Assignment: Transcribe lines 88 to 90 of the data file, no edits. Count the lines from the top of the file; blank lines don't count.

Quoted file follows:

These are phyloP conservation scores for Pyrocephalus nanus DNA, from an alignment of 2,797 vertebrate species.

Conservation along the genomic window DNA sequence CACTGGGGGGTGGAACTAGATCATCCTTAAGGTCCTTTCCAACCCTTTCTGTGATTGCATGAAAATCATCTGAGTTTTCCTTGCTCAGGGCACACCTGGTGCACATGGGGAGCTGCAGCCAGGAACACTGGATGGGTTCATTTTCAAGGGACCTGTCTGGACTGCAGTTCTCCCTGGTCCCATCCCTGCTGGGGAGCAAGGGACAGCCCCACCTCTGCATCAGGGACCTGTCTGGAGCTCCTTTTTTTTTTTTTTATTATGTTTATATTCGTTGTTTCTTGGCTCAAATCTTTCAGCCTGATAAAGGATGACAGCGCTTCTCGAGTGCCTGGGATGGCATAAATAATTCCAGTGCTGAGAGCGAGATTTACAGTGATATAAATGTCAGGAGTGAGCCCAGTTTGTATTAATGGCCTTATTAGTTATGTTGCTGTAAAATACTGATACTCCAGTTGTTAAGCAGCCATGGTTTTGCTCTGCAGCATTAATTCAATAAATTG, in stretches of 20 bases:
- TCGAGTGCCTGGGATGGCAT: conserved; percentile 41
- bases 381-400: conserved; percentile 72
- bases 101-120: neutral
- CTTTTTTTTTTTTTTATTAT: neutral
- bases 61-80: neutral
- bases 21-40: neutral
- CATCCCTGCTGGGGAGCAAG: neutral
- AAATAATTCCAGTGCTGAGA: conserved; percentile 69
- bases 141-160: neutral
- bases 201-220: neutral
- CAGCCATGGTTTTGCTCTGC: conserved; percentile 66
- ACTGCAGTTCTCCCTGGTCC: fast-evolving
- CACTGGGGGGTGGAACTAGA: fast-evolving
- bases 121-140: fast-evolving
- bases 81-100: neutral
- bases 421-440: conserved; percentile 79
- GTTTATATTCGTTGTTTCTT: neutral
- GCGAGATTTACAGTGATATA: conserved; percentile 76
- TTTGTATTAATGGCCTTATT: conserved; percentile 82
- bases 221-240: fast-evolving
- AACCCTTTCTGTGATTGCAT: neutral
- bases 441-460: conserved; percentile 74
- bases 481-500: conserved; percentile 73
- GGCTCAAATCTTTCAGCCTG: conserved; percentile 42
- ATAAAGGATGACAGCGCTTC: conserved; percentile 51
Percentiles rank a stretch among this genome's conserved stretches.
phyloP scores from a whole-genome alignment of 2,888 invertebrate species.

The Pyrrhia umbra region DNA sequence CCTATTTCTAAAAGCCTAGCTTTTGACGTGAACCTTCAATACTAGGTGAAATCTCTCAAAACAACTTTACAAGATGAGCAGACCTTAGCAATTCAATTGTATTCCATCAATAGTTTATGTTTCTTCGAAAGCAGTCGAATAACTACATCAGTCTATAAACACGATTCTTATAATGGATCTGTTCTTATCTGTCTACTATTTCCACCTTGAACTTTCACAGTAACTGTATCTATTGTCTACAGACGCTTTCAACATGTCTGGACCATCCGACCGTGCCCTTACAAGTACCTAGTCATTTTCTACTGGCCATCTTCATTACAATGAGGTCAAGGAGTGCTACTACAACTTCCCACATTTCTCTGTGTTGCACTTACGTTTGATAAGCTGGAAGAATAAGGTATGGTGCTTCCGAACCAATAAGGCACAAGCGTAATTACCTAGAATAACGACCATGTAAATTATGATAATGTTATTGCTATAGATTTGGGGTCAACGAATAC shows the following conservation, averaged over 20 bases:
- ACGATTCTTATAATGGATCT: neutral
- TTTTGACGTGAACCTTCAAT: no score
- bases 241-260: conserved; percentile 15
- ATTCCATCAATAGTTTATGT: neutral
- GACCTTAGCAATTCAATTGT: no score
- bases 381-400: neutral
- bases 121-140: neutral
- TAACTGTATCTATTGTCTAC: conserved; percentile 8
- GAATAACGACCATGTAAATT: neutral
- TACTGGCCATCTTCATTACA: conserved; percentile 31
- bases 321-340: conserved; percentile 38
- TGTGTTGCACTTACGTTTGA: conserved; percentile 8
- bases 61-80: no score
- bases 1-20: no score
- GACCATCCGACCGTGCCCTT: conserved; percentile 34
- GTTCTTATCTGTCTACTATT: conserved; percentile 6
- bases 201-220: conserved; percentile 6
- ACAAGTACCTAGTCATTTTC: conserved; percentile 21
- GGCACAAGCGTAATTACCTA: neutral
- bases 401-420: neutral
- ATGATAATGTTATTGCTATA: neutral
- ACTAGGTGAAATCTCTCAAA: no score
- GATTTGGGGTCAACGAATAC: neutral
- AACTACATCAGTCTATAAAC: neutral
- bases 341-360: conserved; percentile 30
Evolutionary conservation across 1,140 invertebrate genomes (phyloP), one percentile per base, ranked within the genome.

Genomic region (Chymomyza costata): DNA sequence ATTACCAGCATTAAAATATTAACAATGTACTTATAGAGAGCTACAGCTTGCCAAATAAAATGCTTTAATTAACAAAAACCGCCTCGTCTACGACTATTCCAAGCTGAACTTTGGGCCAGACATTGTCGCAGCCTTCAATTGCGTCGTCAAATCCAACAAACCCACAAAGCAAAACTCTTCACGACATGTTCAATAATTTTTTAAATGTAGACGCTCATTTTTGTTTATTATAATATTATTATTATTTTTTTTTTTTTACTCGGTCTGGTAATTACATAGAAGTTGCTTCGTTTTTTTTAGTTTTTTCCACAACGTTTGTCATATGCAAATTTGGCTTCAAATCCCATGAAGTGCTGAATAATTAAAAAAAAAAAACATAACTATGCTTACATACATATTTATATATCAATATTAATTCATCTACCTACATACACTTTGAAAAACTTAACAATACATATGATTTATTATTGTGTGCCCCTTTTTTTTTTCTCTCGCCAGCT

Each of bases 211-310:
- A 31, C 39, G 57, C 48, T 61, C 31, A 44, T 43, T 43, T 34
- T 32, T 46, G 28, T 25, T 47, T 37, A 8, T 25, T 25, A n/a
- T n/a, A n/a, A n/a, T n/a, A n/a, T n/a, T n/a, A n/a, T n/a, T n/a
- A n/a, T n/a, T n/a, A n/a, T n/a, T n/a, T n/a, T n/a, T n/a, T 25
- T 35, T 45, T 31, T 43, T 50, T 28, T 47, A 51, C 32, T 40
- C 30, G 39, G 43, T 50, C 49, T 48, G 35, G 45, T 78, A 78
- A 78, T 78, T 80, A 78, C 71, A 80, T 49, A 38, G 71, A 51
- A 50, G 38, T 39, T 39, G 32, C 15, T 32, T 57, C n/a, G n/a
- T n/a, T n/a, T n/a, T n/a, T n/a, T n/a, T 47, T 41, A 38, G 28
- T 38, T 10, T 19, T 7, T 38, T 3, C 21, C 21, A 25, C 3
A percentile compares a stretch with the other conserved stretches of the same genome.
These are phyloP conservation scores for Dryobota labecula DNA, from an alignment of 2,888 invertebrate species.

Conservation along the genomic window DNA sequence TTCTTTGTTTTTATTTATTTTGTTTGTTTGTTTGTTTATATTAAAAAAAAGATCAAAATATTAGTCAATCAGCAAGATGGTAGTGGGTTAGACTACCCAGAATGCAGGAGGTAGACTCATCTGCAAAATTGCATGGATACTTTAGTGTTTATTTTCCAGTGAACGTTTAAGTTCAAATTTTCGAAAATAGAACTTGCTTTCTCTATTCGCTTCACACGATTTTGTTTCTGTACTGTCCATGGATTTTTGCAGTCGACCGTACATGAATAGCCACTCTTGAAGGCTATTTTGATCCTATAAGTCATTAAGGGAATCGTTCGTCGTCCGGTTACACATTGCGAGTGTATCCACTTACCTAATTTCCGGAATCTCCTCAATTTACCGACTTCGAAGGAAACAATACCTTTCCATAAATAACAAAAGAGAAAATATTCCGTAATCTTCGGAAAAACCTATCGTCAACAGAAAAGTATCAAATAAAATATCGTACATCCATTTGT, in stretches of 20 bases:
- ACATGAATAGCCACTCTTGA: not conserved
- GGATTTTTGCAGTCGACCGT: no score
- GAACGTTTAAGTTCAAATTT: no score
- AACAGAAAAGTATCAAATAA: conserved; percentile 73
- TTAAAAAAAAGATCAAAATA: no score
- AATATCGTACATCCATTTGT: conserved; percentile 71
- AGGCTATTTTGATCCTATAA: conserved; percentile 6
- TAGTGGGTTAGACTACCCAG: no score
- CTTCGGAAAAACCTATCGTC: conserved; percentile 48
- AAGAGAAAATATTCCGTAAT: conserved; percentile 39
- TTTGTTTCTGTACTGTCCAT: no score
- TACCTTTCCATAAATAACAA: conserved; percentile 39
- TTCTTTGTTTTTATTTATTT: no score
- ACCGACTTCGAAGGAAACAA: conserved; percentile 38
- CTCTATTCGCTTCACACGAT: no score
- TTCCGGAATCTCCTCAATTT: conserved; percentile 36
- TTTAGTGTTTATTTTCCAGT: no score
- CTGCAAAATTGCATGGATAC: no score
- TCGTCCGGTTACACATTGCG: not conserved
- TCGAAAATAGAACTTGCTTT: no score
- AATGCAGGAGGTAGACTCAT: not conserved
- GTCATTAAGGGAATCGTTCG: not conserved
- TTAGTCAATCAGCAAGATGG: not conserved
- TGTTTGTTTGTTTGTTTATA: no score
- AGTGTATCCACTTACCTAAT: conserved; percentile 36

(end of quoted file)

- TTTAGTGTTTATTTTCCAGT: no score
- CTGCAAAATTGCATGGATAC: no score
- TCGTCCGGTTACACATTGCG: not conserved